Vita Sackville-West (1892-1962), English born poet and novelist, wrote of her life in the Kent countryside. Her first novel was published in 1909 when she was only seventeen years old. Sackville-West is known for her private life as well; she was bisexual and had many affairs with women, including Virginia Woolf. She enjoyed an open marriage with Harold George Nicolson, a writer and politician who was also bisexual. In creating an unusual family, including two successful sons, Nigel and Benedict, the couple was far ahead of time.
Vita Sackville -West focused mainly on fiction, but also put her passion for gardening into essays and columns. The gardens she and her husband designed at their home, Sissinghurst Castle, are still visited and admired today.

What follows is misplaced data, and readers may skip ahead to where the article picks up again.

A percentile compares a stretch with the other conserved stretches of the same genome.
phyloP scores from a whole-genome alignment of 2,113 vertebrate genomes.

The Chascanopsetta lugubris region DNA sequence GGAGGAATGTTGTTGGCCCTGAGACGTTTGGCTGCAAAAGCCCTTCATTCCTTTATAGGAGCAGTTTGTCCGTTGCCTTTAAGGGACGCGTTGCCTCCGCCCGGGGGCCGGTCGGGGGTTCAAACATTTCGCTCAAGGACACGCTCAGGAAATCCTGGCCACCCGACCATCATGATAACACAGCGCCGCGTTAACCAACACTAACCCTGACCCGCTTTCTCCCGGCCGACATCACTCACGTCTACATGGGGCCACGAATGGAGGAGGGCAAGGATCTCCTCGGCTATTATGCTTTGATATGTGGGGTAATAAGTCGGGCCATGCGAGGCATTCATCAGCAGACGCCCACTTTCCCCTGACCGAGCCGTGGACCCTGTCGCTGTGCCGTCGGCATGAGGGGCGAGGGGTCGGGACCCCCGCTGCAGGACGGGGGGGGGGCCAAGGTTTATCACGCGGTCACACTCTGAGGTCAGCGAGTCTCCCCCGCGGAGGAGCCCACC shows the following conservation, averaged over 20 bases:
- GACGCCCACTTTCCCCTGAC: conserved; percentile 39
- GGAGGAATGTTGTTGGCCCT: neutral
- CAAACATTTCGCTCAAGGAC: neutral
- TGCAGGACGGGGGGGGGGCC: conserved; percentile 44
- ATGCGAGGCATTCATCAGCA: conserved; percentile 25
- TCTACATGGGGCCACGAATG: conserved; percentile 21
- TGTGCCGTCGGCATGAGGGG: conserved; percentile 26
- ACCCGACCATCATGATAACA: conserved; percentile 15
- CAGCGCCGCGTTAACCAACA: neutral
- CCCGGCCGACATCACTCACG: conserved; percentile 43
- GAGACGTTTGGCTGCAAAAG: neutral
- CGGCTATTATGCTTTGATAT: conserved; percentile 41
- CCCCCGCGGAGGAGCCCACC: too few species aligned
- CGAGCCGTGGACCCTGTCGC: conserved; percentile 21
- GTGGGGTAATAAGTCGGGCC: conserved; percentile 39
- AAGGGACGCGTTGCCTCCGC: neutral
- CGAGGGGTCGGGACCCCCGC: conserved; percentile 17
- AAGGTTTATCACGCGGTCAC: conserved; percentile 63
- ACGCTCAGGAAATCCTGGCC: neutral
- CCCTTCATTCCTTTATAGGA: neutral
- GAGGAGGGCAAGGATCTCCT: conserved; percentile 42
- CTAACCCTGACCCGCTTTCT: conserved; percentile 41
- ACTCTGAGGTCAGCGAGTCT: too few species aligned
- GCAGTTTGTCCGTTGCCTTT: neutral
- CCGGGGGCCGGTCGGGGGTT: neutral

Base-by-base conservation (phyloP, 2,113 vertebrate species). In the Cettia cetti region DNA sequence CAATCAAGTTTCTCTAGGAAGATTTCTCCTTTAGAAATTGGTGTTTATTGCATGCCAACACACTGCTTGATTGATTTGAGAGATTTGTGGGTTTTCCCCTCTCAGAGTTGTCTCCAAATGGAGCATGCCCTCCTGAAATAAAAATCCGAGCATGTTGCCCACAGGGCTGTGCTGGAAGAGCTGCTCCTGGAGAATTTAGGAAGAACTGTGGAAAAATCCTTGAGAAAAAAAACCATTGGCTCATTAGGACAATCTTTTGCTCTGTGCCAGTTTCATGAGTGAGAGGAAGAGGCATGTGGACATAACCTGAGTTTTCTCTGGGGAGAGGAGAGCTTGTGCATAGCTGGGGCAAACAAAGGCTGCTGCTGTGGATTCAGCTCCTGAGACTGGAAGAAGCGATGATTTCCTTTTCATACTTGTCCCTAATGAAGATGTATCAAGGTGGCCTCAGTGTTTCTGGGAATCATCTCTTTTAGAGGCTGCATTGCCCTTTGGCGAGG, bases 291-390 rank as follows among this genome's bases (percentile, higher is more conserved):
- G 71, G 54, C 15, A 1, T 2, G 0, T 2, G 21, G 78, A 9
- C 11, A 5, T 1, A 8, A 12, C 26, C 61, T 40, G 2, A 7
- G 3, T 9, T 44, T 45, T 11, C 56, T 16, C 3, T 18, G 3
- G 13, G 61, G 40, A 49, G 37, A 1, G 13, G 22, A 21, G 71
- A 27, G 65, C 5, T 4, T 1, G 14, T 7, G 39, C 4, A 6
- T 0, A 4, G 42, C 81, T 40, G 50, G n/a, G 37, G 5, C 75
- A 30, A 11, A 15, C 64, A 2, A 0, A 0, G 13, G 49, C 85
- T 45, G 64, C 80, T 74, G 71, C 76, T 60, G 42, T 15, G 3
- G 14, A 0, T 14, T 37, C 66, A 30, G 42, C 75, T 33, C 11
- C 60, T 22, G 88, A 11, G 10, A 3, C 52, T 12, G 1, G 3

- The Edwardians
- All Passion Spent
- Saint Joan of Arc
- Twelve Days in Persia
- In Your Garden
- Passenger to Teheran
Autobiographies and Biographies about Vita Sackville-West
Visit Vita Sackville-West’s home
- Sissinghurst Castle - Weald of Kent, UK
Vita Sackville-West Quotes
“Among the many problems which beset the novelist, not the least weighty is the choice of the moment at which to begin his novel.”
“The writer catches the changes of his mind on the hop. Growth is exciting; growth is dynamic and alarming. Growth of the soul, growth of the mind.”
“It is necessary to write, if the days are not to slip emptily by. How else, indeed, to clap the net over the butterfly of the moment? For the moment passes, it is forgotten; the mood is gone; life itself is gone.”
“It is very necessary to have makers of beauty left in a world seemingly bent on making the most evil ugliness” (Country Notes, 1940)